Is Danaher Seizing Initiative Or Getting Cocky?

It wasn't that long ago that a break-up of DHR was unthinkable, and yet that is what's going to happen later this year, as the company has cherry-picked the growth businesses to stay under the Danaher banner while spinning the rest off as Fortive. I don't really have a problem with Danaher refocusing around businesses with higher growth potential, strong recurring revenues, and minimal cyclicality, and it's definitely worth noting that Fortive will have pretty attractive margins despite the lower growth outlook.

What concerns me more is the two latest big deals at Danaher - Nobel Biocare and Pall. Management is going to have its work cut out to drive a double-digit ROIC from the Nobel Biocare deal, and it doesn't look like a double-digit return is in the cards for the Pall deal. I understand that Pall was a rare asset, and the company only just edged out Thermo Fisher in the bidding, so it's not as though Danaher paid an outlandish price that no one else would consider. Still, when I see a good company paying such high multiples for growth, I get a little concerned that management has started to buy its own hype and is overestimating the magic it can work with the acquired businesses.

And Now?

I don't see any reason why Danaher would stop using, or even seriously modify, the strategy that got it to this point. Not many companies of this size have generated double-digit annualized FCF and book value per share growth, and I believe what the company has accomplished with acquisitions like SCIEX, IRIS, and Beckman supports the buy-and-improve model. The new Danaher will likely continue to look for deals in the water, life sciences, and diagnostics space, but deleveraging might not be a bad idea.

As for Fortive, I'll be very curious to see what direction management takes with the new business. I see no reason why it won't be an industrial version of Danaher and a better version of what investors and analysts seem to want to believe Colfax (NYSE:CFX) can be. Acquiring more businesses in automation would certainly be one option, but I'll admit I'm biased toward that space. A business like Lincoln Electric (NASDAQ:LECO) is probably too large, but maybe businesses like MTS Systems (NASDAQ:MTSC) or Mocon (NASDAQ:MOCO) would fit.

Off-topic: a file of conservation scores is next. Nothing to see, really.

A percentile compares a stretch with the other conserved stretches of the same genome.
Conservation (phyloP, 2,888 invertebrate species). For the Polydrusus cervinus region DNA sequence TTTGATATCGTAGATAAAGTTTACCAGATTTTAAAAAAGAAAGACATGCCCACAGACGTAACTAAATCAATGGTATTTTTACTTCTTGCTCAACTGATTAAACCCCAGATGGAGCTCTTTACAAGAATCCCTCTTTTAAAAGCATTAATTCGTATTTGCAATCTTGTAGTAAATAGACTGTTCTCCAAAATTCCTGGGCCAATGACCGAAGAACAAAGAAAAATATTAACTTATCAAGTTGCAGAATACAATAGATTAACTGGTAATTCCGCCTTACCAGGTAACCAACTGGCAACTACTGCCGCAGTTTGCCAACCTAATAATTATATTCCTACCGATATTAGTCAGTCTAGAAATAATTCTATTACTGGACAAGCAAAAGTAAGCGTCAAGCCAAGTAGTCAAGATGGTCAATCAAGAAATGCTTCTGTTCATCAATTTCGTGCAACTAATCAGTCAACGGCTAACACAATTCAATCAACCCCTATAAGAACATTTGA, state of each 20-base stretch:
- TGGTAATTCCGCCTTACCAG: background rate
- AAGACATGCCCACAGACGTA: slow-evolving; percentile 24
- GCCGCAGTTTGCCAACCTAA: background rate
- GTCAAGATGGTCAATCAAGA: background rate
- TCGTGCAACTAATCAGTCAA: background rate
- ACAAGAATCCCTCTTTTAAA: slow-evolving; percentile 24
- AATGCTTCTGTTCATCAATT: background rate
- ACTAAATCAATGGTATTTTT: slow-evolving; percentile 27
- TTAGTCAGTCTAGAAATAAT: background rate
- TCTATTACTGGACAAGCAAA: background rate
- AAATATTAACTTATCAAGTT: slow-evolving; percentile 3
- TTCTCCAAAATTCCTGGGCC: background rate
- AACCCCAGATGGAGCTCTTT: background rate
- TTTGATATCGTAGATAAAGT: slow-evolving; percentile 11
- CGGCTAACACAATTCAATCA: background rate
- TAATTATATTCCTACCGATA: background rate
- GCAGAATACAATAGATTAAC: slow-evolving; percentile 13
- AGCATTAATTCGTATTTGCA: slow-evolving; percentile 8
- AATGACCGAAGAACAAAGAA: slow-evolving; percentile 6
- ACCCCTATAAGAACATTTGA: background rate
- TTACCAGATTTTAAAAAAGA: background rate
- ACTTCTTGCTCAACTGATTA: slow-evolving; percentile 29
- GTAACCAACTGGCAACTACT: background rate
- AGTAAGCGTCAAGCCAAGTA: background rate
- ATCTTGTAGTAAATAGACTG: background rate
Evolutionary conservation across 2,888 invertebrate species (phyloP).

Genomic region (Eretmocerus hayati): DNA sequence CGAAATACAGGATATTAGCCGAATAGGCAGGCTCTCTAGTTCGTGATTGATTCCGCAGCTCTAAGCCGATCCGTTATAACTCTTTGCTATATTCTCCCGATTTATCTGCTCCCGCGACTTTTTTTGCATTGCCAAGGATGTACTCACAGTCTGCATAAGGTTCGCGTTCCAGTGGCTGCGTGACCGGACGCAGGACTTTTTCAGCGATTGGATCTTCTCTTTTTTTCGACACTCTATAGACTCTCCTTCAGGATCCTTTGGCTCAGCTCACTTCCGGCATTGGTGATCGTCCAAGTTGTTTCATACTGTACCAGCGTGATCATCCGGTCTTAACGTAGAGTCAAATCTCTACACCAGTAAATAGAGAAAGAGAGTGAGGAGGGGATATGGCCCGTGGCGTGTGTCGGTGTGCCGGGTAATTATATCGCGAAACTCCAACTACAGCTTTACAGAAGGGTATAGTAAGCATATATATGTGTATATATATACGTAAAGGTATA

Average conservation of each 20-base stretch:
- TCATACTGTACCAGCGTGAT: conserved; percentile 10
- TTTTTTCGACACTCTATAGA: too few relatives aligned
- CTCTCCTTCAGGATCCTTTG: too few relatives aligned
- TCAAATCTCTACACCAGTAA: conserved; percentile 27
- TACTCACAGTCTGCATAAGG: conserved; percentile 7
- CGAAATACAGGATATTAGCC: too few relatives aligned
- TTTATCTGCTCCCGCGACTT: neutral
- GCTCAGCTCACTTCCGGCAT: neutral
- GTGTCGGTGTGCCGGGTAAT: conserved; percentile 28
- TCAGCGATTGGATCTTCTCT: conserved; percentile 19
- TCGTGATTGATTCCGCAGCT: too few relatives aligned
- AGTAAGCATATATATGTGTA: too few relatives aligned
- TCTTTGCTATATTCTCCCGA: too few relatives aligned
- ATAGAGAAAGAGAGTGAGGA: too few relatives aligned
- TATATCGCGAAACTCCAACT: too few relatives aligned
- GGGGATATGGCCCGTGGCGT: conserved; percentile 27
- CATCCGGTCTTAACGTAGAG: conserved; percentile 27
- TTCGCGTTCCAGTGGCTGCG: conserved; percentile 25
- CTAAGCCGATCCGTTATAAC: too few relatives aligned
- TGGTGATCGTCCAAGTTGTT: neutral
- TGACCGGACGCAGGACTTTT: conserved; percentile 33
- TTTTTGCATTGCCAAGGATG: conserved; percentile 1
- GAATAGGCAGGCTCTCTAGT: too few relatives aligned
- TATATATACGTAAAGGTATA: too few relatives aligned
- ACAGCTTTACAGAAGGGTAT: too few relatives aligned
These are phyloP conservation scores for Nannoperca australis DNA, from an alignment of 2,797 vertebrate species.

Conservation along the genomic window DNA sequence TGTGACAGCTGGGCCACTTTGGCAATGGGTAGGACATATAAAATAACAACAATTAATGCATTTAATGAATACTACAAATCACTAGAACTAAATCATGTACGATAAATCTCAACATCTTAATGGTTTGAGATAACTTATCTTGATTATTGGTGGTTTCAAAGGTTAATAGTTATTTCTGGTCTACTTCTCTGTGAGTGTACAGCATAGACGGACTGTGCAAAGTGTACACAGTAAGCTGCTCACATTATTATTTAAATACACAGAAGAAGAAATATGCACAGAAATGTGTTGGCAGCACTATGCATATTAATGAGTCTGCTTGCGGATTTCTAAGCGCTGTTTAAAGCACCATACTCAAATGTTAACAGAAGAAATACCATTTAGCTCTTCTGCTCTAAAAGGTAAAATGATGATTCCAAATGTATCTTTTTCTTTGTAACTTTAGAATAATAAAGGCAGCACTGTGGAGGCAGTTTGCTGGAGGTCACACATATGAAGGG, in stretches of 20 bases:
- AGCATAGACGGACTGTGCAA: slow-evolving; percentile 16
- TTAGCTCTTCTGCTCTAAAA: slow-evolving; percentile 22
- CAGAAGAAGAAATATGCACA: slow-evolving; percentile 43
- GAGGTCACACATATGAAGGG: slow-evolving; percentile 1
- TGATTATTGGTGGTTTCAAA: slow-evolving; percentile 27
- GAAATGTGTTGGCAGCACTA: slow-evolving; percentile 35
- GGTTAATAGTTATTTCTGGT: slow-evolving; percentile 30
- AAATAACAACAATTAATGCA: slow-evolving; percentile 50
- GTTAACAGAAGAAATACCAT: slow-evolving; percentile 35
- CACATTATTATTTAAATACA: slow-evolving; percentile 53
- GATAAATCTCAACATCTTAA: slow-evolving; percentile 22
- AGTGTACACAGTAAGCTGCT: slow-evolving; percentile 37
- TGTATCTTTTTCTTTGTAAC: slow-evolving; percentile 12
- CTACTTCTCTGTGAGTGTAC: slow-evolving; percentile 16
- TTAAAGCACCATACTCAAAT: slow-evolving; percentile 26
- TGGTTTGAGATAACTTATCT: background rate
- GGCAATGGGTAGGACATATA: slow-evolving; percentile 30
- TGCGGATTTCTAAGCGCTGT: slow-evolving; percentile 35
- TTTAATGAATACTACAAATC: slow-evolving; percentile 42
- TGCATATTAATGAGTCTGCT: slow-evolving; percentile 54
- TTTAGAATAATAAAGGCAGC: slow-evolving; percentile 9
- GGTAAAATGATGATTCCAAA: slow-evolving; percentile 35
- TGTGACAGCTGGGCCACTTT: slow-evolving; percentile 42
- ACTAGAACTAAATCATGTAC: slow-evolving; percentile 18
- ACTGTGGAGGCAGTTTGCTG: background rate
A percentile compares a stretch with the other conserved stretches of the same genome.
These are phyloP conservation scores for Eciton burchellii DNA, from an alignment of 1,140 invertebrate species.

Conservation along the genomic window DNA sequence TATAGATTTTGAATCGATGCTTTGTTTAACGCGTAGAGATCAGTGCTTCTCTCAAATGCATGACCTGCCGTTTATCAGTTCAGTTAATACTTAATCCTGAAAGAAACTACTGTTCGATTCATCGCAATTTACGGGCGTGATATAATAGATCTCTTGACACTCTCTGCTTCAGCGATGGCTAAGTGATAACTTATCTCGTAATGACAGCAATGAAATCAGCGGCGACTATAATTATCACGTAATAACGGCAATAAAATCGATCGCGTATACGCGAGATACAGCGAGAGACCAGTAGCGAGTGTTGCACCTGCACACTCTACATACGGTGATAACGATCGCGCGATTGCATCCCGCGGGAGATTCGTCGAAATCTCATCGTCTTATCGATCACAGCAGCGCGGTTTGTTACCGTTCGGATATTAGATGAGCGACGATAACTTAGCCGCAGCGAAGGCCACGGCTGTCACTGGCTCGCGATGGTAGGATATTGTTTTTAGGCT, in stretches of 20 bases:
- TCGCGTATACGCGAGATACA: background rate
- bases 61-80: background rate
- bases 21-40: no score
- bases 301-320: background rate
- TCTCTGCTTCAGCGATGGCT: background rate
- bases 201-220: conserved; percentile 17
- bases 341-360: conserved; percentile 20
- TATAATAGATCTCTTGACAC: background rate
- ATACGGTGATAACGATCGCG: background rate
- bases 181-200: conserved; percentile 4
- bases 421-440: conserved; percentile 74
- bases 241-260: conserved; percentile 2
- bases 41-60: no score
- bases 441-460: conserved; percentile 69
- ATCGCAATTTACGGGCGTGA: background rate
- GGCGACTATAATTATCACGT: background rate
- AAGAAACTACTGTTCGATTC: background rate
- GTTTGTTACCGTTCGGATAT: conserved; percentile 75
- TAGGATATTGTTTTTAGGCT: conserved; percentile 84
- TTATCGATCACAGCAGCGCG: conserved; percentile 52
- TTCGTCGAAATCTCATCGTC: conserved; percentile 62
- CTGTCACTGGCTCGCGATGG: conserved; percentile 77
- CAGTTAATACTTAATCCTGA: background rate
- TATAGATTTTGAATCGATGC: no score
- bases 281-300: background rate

Calculating The Value

As I alluded to in the open, there will be investors who can't get past the fact that the goodwill and intangibles on Danaher's balance sheet are 50% larger than the shareholders' equity. I would argue that this speaks to the limits of using the balance sheet as a reflection of underlying business value, but that's a subject for another day. Although I'm not thrilled with the premiums that DHR paid for Nobel and Pall, I don't have a problem with the basic strategy of buy-and-improve.

I'm looking for Danaher (including Fortive) to grow revenue at a long-term rate in the mid-single digits, with FCF growing in the neighborhood of 7% to 8%. Discounted back, that supports a fair value of around $80 to $85 today. I'm looking for the surviving Danaher to have a somewhat higher revenue growth rate by slightly weaker margins and vice versa for Fortive (lower growth, better margins). I'm also expecting that DHR will continue its relatively uncommon strategy of simultaneously looking to be ahead of the curve on growth opportunities (like water and product ID) and looking for fix-er-up opportunities that can be bought and bettered (like Beckman).

The Bottom Line

Danaher doesn't leap out as being cheap, but then 3M isn't cheap, and Honeywell (NYSE:HON) is only a little bit undervalued. Relative to those two companies, though, I think the company has less near-term economic risk, and I think healthcare and life sciences are going to be growth sectors for 2016. I actually wish Danaher were a little less popular, but I think it is a good place to hide out during this industrial downturn and it would definitely be a good stock to consider as a longer-term holding were the price to go below $80 without an obvious negative catalyst.

Disclosure: I am/we are long MMM, RHHBY.

I wrote this article myself, and it expresses my own opinions. I am not receiving compensation for it (other than from Seeking Alpha). I have no business relationship with any company whose stock is mentioned in this article.